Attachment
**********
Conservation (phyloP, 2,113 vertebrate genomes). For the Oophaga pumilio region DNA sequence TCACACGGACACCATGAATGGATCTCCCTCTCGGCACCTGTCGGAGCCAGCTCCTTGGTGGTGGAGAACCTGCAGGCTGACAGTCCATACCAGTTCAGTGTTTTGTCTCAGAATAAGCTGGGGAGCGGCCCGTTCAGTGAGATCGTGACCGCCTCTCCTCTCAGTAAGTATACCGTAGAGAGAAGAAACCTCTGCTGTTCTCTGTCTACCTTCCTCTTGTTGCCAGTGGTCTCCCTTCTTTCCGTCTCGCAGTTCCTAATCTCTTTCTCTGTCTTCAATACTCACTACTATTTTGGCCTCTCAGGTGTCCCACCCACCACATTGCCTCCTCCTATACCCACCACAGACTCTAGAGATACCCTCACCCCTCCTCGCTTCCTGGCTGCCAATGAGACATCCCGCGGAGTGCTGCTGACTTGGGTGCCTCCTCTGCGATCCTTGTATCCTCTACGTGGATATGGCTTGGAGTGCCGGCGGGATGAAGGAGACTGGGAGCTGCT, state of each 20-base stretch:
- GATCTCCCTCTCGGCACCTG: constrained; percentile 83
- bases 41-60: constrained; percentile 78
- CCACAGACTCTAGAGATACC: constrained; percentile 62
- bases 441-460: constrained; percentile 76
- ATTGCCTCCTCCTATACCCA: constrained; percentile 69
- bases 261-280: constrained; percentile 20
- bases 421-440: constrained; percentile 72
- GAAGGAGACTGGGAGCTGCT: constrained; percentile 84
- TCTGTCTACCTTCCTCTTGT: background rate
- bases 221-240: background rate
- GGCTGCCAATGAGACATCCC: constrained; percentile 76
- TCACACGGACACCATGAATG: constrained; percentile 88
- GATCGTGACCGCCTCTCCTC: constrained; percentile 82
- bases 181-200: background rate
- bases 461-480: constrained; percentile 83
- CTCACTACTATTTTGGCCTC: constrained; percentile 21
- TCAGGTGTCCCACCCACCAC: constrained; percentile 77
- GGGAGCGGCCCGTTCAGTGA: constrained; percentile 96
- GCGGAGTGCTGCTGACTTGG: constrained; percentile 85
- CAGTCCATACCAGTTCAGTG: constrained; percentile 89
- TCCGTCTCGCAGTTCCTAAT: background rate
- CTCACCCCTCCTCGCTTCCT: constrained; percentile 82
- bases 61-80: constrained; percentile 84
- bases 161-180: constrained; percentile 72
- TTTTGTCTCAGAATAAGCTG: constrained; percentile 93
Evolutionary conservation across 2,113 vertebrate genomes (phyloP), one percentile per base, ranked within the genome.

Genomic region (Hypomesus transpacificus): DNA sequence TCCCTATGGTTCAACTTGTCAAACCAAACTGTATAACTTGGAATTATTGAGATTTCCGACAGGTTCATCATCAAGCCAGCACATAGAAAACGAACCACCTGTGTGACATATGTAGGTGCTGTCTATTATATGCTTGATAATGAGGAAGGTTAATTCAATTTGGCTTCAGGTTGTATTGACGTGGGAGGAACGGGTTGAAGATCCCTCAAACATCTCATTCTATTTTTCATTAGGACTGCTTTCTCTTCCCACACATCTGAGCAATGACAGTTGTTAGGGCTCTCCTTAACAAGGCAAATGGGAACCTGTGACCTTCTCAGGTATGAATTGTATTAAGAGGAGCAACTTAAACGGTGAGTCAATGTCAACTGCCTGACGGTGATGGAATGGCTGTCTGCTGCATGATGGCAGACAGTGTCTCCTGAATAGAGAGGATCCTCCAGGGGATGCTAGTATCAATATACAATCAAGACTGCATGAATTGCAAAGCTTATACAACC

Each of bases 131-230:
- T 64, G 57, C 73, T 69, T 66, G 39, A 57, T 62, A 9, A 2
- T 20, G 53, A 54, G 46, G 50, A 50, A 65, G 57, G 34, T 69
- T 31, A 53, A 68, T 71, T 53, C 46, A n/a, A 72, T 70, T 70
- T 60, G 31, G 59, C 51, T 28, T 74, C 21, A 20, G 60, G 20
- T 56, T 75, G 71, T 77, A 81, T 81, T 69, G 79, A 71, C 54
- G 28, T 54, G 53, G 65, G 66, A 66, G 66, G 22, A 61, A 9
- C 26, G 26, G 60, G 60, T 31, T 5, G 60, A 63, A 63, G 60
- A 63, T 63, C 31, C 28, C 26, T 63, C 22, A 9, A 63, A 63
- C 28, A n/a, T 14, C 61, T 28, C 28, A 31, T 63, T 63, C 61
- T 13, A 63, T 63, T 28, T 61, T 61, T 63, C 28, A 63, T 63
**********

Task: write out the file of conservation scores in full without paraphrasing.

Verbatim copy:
Conservation (phyloP, 2,113 vertebrate genomes). For the Oophaga pumilio region DNA sequence TCACACGGACACCATGAATGGATCTCCCTCTCGGCACCTGTCGGAGCCAGCTCCTTGGTGGTGGAGAACCTGCAGGCTGACAGTCCATACCAGTTCAGTGTTTTGTCTCAGAATAAGCTGGGGAGCGGCCCGTTCAGTGAGATCGTGACCGCCTCTCCTCTCAGTAAGTATACCGTAGAGAGAAGAAACCTCTGCTGTTCTCTGTCTACCTTCCTCTTGTTGCCAGTGGTCTCCCTTCTTTCCGTCTCGCAGTTCCTAATCTCTTTCTCTGTCTTCAATACTCACTACTATTTTGGCCTCTCAGGTGTCCCACCCACCACATTGCCTCCTCCTATACCCACCACAGACTCTAGAGATACCCTCACCCCTCCTCGCTTCCTGGCTGCCAATGAGACATCCCGCGGAGTGCTGCTGACTTGGGTGCCTCCTCTGCGATCCTTGTATCCTCTACGTGGATATGGCTTGGAGTGCCGGCGGGATGAAGGAGACTGGGAGCTGCT, state of each 20-base stretch:
- GATCTCCCTCTCGGCACCTG: constrained; percentile 83
- bases 41-60: constrained; percentile 78
- CCACAGACTCTAGAGATACC: constrained; percentile 62
- bases 441-460: constrained; percentile 76
- ATTGCCTCCTCCTATACCCA: constrained; percentile 69
- bases 261-280: constrained; percentile 20
- bases 421-440: constrained; percentile 72
- GAAGGAGACTGGGAGCTGCT: constrained; percentile 84
- TCTGTCTACCTTCCTCTTGT: background rate
- bases 221-240: background rate
- GGCTGCCAATGAGACATCCC: constrained; percentile 76
- TCACACGGACACCATGAATG: constrained; percentile 88
- GATCGTGACCGCCTCTCCTC: constrained; percentile 82
- bases 181-200: background rate
- bases 461-480: constrained; percentile 83
- CTCACTACTATTTTGGCCTC: constrained; percentile 21
- TCAGGTGTCCCACCCACCAC: constrained; percentile 77
- GGGAGCGGCCCGTTCAGTGA: constrained; percentile 96
- GCGGAGTGCTGCTGACTTGG: constrained; percentile 85
- CAGTCCATACCAGTTCAGTG: constrained; percentile 89
- TCCGTCTCGCAGTTCCTAAT: background rate
- CTCACCCCTCCTCGCTTCCT: constrained; percentile 82
- bases 61-80: constrained; percentile 84
- bases 161-180: constrained; percentile 72
- TTTTGTCTCAGAATAAGCTG: constrained; percentile 93
Evolutionary conservation across 2,113 vertebrate genomes (phyloP), one percentile per base, ranked within the genome.

Genomic region (Hypomesus transpacificus): DNA sequence TCCCTATGGTTCAACTTGTCAAACCAAACTGTATAACTTGGAATTATTGAGATTTCCGACAGGTTCATCATCAAGCCAGCACATAGAAAACGAACCACCTGTGTGACATATGTAGGTGCTGTCTATTATATGCTTGATAATGAGGAAGGTTAATTCAATTTGGCTTCAGGTTGTATTGACGTGGGAGGAACGGGTTGAAGATCCCTCAAACATCTCATTCTATTTTTCATTAGGACTGCTTTCTCTTCCCACACATCTGAGCAATGACAGTTGTTAGGGCTCTCCTTAACAAGGCAAATGGGAACCTGTGACCTTCTCAGGTATGAATTGTATTAAGAGGAGCAACTTAAACGGTGAGTCAATGTCAACTGCCTGACGGTGATGGAATGGCTGTCTGCTGCATGATGGCAGACAGTGTCTCCTGAATAGAGAGGATCCTCCAGGGGATGCTAGTATCAATATACAATCAAGACTGCATGAATTGCAAAGCTTATACAACC

Each of bases 131-230:
- T 64, G 57, C 73, T 69, T 66, G 39, A 57, T 62, A 9, A 2
- T 20, G 53, A 54, G 46, G 50, A 50, A 65, G 57, G 34, T 69
- T 31, A 53, A 68, T 71, T 53, C 46, A n/a, A 72, T 70, T 70
- T 60, G 31, G 59, C 51, T 28, T 74, C 21, A 20, G 60, G 20
- T 56, T 75, G 71, T 77, A 81, T 81, T 69, G 79, A 71, C 54
- G 28, T 54, G 53, G 65, G 66, A 66, G 66, G 22, A 61, A 9
- C 26, G 26, G 60, G 60, T 31, T 5, G 60, A 63, A 63, G 60
- A 63, T 63, C 31, C 28, C 26, T 63, C 22, A 9, A 63, A 63
- C 28, A n/a, T 14, C 61, T 28, C 28, A 31, T 63, T 63, C 61
- T 13, A 63, T 63, T 28, T 61, T 61, T 63, C 28, A 63, T 63